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The Kings are really interesting, in the sense that their first Cup team was touted by the stats community as a dark horse and written off by the mainstream media as just another stepping stone in the Vancouver Canucks revenge tour. Of course, those Kings went 16-4 and bulldozed their way to the Stanley Cup. Two years later, they played a similar game with a similar group and saw similar results, though this time, they had more luck in the regular season, and had the public perception of being an elite team attached to them from the run prior.

Both Kings rosters were great on both sides of the ice, putting up top end offensive and defensive numbers in the regular season. The 2012 team was a bit better defensively (6th in xGA vs 13th in xGF), while the opposite was true in 2014 (4th in xGF, 8th in xGA). Visually, the Kings appear to have been the last true survivors of the dump and chase era, with a particularly aggressive and risky cycle that works for them thanks to the team's raw strength and surprising mobility. Come playoff time, LA took fewer shots and gave up more in than they did in the regular season, in both years. They did manage, however, to keep a higher ratio of the ones they faced out of harm's way (more so in 2012), which played to their benefit.

But, just like the other teams, it's worth remember that raw roster depth mattered a lot here too. Anze Kopitar, Dustin Brown, Drew Doughty, Mike Richards, Justin Williams, Jeff Carter, and Dustin Penner all scored at 0.55 points/game or higher, with the first six matching or exceeding 0.75.  Richards wasn't as good in 2014 and Penner was gone, but they injected Marian Gaborik into the mix and saw coming out parties from the likes of Tyler Toffoli, Jake Muzzin, and Tanner Pearson. Lastly, Jonathan Quick using his god mode cheat code both years made a world of difference.

What Do They Have In Common?

So we've seen offensive teams, defensive teams, possession teams, dump and chase teams, soft teams and tough teams. There's not a united visual identity that really links the Penguins, Blackhawks, Kings, Red Wings, and Bruins of the past decade, beyond having an NHL logo on the neck of their jerseys.

The two things that they all have most in common though:

  • An ability to push differential. The raw number of how many attempts, shots, chances, goals, whatever, for or against, doesn't seem to matter here. You just want to be elite at doing these things more often than not. You can do that by being a high octane team that torches teams but gets burned a bit from the shockwave, you can do it by locking games down and squeaking out just enough to come out ahead. But controlling your own style is key, above all else. Seven of the last nine Stanley Cup Champions have finished 1st to 3rd overall in Score-Adjusted Corsi, with the two outliers (the 2011 Bruins and 2009 Penguins) being no slouches themselves; Boston was 7th, and while Pittsburgh was 19th, they were 7th in the stretch that followed Dan Bylsma's hiring. Similar rings true with pretty much every differential.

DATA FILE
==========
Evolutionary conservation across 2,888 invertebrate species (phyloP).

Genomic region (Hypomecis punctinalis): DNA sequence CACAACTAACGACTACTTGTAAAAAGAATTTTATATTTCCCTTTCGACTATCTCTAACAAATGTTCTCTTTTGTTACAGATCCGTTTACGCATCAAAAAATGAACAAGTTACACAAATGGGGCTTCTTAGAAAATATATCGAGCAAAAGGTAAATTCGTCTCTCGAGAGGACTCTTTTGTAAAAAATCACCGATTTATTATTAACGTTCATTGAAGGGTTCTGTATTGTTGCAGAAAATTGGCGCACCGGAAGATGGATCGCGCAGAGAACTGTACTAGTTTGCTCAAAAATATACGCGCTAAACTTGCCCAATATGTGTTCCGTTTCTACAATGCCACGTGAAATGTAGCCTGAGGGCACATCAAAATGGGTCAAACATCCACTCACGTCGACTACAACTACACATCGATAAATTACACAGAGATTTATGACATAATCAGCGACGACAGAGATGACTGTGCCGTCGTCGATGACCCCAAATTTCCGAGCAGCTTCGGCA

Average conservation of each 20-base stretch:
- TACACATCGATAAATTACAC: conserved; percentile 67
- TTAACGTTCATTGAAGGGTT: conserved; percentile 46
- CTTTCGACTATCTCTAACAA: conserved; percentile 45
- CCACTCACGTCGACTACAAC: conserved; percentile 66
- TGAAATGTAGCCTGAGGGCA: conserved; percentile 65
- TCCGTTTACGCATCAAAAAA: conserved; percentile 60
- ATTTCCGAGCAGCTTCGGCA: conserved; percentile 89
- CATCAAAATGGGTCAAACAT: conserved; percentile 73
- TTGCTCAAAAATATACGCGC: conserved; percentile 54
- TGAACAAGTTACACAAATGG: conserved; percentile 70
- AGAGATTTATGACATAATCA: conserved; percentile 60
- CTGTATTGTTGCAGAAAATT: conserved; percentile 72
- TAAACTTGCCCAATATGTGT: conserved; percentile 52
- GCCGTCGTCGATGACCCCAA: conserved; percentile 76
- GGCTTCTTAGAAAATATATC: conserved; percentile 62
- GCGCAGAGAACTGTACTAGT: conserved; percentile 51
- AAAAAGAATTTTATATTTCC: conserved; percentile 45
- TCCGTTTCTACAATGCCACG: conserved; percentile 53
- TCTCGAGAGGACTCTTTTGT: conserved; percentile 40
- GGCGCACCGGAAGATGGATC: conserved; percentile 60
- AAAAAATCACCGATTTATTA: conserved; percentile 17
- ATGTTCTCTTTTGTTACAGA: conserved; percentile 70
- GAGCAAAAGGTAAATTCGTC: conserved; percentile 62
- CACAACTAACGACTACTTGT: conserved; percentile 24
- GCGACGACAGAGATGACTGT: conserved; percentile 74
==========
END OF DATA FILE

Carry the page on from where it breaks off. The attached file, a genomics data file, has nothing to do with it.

• Depth. Because being great at shot metrics isn't something that you do to win games; it's the expected byproduct of a team that's legitimately good at controlling play. Every single one of these teams were filled to the brim with legitimate, quality NHL players with a couple of superstars to lead the way, and that depth mostly came at forward for a bunch of them. Sure, your Lidstrom's, Chara's, Doughty's, Keith's, Letang's all existed, but it's not super often that we see three pairs of established, medium to high-profile defencemen run a show in the summer.

The reality is, as the season progresses, players get tired and the games get riskier. Having a good defensive group helps, but being able to spread out your minutes and have players that can take advantage of opportunities up front makes a world of difference. From a skater perspective, you win in the postseason through relentlessness, not through protection.

Is defence useless? No. It'd be really awesome if the Leafs can find a way to have the depth at the back to match what they have up front. But right now, they've got a really special thing going with their already elite and just getting started forward core, with three lines that can hand a teach their lunch on a given night and have room to, if they so decide, make the fourth line have the same impact in the future.

Maybe it's not worth it for them to dive too ferociously into a trope that doesn't seem to be an absolute necessity in the victory process, despite getting the air time that reflects otherwise and player acquisition costs that could cripple a team's offensive core by trying to patch the perceived voids. Maybe it's more efficient, and more sensible, to capitalize the strengths you already have, and address the weaknesses as the opportunity arises, rather than at the sacrifice of your head start.

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Is Toronto good enough at their strengths to cancel out their weaknesses? Barring an extreme run of luck, they're probably not good enough for sixteen playoff wins yet; possibly not even for eight or even four. But at the end of the day, if we look at it as "being better wins championships" instead, which recent history seems to agree with more than the strict defence approach, they're probably off to a good start.

It's up to them to find the most efficient ways to build upon what they have now moving forward, but if I'm not convinced that it has to be done in direction that's most obvious on the surface.

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Managing Editor of Hockey Content at the Nation Network. Just here so I'll get the opposite of fined. If you'd like to collaborate or simply have a question, email me at jeff@veillette.me